After watching brother give up on gardening, man designs tabletop gardens for the disabled – from the Good News Network

A tabletop garden

After Terry Garrett witnessed his ailing brother lose the ability to pursue his love of gardening, he took it upon himself to ensure that anybody—regardless of whether they are confined to a wheelchair—could keep their green thumbs in the dirt.

Garrett is the mastermind behind the Elevated Garden: a tabletop garden that has been designed specifically for people in wheelchairs. The idea for the elevated garden was born after his brother was diagnosed with Stage IV chronic obstructive pulmonary disease.

“He loved gardening but could no longer handle the physical demands of traditional gardening,” says the veteran. “I designed and built my first elevated garden… and by the end of the year, my brother was taking care of 40 units and growing all his produce for the winter.”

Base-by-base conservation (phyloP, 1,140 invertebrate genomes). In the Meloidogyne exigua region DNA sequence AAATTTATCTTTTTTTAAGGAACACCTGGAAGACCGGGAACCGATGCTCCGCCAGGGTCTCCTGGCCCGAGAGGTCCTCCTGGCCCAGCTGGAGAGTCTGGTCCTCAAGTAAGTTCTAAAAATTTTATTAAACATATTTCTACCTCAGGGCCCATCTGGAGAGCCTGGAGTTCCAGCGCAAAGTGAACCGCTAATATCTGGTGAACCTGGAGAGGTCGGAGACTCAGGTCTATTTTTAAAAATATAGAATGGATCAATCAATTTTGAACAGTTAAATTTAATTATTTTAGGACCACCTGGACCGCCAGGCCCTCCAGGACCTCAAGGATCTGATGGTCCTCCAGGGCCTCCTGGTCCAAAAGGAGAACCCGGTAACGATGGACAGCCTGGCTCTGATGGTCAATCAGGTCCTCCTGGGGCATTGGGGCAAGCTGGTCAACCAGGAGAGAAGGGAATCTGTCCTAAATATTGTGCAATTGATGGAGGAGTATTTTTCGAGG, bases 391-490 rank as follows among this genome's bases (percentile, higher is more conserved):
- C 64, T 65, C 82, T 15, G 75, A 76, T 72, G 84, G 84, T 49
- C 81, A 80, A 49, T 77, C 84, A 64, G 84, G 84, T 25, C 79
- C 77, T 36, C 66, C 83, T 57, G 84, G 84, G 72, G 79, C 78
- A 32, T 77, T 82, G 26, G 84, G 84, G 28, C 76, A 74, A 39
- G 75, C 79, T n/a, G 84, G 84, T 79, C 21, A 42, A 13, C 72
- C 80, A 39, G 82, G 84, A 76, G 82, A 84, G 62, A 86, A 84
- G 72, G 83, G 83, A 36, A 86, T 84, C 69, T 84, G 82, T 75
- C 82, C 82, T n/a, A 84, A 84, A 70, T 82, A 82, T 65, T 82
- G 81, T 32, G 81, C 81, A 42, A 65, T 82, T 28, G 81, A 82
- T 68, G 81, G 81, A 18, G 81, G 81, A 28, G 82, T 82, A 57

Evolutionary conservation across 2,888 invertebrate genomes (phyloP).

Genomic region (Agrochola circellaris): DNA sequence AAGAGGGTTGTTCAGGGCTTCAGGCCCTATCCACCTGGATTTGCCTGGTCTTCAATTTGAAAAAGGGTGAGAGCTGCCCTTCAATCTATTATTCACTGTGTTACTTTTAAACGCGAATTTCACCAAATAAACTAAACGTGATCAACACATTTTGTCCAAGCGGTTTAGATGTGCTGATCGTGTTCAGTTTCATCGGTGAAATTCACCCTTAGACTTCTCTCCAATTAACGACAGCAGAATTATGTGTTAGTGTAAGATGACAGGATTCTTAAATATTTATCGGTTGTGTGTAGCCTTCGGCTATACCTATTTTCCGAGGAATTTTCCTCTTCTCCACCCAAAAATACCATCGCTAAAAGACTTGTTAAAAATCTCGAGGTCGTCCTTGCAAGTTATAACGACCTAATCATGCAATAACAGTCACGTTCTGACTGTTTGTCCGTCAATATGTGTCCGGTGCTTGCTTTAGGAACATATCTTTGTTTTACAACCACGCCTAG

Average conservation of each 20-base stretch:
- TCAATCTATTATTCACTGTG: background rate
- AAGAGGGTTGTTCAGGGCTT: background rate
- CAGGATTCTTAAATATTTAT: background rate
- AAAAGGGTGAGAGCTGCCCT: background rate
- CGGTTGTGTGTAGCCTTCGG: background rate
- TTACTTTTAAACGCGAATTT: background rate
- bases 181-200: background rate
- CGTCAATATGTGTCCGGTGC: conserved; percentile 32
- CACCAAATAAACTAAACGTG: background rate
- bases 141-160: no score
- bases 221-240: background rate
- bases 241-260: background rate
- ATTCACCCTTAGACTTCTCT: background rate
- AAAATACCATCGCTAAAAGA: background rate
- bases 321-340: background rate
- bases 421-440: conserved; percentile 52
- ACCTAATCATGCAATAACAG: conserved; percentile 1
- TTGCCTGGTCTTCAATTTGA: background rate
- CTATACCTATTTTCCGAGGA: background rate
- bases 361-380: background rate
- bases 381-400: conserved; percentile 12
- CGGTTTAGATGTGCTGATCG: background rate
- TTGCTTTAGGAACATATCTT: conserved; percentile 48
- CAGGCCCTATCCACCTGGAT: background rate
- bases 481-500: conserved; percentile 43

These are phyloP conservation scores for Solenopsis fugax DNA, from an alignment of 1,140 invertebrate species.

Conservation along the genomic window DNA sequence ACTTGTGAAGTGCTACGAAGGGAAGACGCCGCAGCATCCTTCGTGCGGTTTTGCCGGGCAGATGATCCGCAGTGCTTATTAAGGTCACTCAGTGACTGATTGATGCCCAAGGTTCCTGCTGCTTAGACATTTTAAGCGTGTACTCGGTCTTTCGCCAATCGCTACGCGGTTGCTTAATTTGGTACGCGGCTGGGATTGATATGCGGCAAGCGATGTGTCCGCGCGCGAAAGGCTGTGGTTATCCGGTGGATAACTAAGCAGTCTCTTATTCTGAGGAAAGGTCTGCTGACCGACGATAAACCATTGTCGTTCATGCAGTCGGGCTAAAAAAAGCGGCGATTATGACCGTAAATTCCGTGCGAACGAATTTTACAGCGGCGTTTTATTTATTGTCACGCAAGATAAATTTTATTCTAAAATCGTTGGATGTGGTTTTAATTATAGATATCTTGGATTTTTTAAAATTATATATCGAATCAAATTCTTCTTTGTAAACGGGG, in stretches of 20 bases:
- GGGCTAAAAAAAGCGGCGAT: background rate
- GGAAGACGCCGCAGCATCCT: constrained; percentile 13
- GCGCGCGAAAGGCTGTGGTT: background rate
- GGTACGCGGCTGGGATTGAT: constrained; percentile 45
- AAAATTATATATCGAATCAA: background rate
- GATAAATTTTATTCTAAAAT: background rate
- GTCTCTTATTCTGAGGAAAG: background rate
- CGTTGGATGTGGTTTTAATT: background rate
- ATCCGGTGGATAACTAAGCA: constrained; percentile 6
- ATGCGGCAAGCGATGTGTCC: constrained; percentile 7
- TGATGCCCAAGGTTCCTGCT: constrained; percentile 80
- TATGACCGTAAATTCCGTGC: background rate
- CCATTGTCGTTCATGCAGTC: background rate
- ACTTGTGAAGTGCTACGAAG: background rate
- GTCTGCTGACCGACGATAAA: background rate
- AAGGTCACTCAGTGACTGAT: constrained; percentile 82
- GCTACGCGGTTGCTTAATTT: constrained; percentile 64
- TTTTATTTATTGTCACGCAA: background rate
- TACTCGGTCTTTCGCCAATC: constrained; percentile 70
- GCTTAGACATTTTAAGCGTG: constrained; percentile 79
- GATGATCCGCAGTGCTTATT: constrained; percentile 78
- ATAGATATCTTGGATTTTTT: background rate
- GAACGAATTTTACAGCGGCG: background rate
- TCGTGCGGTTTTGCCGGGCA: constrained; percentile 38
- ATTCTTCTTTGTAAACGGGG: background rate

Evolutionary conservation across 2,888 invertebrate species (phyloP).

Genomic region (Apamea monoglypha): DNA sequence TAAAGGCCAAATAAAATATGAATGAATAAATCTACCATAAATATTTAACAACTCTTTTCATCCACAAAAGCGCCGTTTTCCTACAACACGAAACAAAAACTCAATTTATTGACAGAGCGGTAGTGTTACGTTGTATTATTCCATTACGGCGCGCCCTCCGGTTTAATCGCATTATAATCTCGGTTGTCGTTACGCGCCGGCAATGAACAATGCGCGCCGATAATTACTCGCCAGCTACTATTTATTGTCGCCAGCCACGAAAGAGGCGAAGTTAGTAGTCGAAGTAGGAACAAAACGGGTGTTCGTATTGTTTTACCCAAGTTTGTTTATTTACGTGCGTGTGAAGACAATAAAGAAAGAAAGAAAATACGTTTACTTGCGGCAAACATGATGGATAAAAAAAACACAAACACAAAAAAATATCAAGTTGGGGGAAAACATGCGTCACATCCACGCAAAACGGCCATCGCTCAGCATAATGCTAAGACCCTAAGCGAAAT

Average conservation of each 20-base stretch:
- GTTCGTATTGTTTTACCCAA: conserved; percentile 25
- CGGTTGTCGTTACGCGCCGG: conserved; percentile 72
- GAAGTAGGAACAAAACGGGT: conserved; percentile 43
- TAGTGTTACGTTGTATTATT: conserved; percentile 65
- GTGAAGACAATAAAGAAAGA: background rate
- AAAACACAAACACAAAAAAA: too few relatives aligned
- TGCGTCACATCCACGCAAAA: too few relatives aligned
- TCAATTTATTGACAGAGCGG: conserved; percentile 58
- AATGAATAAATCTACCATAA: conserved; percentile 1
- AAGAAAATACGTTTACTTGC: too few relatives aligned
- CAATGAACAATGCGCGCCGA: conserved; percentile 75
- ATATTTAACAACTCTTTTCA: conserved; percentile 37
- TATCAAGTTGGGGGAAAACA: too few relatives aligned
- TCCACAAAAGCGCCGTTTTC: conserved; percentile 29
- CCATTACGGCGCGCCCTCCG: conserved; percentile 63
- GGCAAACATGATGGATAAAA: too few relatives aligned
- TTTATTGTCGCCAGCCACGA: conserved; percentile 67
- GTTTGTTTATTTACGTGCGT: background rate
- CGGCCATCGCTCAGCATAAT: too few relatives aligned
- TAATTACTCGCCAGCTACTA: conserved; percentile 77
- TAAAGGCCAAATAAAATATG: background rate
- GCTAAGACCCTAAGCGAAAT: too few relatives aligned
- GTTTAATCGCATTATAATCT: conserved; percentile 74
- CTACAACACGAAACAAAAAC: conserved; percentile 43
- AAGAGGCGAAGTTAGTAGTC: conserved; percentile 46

“I saw how it benefited him with an improvement in his quality of life, and an increased sense of self worth and accomplishment,” he continued.

“This spurred me on to developing, patenting, and trade-marking what we are currently manufacturing and marketing.”

Standing at just 30 inches tall, the gardens have been used in nursing homes and assisted living facilities because they limit the amount of bending and physical activity that is typically required by traditional gardening.

The components are made and manufactured in Tennessee, by the veteran’s company, T&L Group. Additionally, the mobile gardens are built on wheels so they can be used indoors through all seasons.

Garrett, who was recently named a “Horticultural Hero” for his design, is now looking to develop handicap-accessible gardening tools so his company can continue to uplift disabled and geriatric patients who want to garden ‘outside the box’.

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